We have also learned that you could spend a small fortune on puppy chew toys - only to discover that just because it's chewable doesn't necessarily mean that puppy will like it. Nyla Bones come into this category - the maillemans trainers being far preferable. No doubt mine would be too - if I didn't put them away ;)
Plants are another favourite, especially the ornamental grasses in the garden. I'm picking that Levi doesn't like them any more than I do & just wants to help with some selective thinning.

Fortunately Levi is a bright wee boy & learning rather quickly. We've watched him blossom in many ways. He's gone from a puppy that was scared of the car & would lie flat on the ground as we approached it - to one who will willingly jump in the back seat & curl up there every time the door is open. He'll stay in the back while I'm driving & will happily wait when I pop into a shop...without chewing the seat belts. This earns him brownie points as it means that I take him everywhere, except  when I go to dancing...see, I told you he was clever!!

I know by getting him I have complicated our lives somewhat & that in doing so I have broken rules. But he needed a home & in exchange for that he's helping us heal.
I'd say that was a win/win situation.

The cats, on the other hand (paw?), would beg to differ!

Sunday, March 20, 2011

Predictions & Fear

In this era of amazing technology we all have a voice. A voice that can be heard around the world if you put in the right key words, labels or tags & the right people happen to be searching for what you are talking about. Some people have an even bigger voice when they have media attention &, in my opinion, they also have a responsibility to act in an appropriate manner.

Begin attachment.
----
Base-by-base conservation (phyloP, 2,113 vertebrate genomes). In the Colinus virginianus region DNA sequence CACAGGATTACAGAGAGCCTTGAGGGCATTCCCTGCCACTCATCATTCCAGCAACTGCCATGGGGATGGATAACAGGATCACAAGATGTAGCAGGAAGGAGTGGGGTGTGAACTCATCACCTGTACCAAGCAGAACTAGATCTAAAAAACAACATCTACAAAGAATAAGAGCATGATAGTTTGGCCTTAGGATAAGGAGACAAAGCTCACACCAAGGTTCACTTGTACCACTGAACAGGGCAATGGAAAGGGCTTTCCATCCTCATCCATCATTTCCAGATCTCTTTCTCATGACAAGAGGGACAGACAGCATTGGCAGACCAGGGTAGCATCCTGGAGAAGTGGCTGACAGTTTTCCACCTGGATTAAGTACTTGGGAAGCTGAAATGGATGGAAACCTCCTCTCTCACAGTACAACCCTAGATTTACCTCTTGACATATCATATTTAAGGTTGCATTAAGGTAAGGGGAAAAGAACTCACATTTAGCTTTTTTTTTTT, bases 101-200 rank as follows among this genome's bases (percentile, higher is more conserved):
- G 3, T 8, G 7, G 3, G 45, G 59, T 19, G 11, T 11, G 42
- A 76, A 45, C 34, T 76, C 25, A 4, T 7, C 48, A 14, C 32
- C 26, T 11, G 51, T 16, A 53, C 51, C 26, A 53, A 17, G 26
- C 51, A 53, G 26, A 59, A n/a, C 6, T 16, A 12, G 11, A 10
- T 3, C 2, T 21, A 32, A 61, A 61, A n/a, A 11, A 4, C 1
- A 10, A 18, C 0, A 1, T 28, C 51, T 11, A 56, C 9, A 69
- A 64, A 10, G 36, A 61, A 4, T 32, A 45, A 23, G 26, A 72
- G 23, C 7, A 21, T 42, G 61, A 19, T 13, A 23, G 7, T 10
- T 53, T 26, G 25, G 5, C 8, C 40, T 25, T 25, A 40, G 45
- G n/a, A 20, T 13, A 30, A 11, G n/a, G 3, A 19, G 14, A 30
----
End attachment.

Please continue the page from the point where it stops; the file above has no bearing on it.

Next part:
One such person resides in New Zealand, a man by the name of Ken Ring, or as he has become known “The Moon Man”. No, I’m not going to post links or add tags as the man has had far too much publicity already.... befriend google if you want to know more! In fact I don’t even know why I am writing about him other than the fact he has annoyed me so much & I need to vent.

You see this particular person is a weatherman so to speak. He predicts the weather based on the moon, moon cycles, lunar science & astronomical techniques.....well, at least that’s what he says.

He also predicted that Christchurch would have another huge (one for the history books) earthquake on March the 20th, 2011 just before mid day, right after the September 4th 2010, 7.1 earthquake. Not too surprisingly some people who had obviously been quiet terrified by the experience took notice & listened to what he was saying. Then we get the killer earthquake in February & many, many more took notice of what he was saying. Up until a couple of weeks ago I only had a vague awareness of the man & his prediction.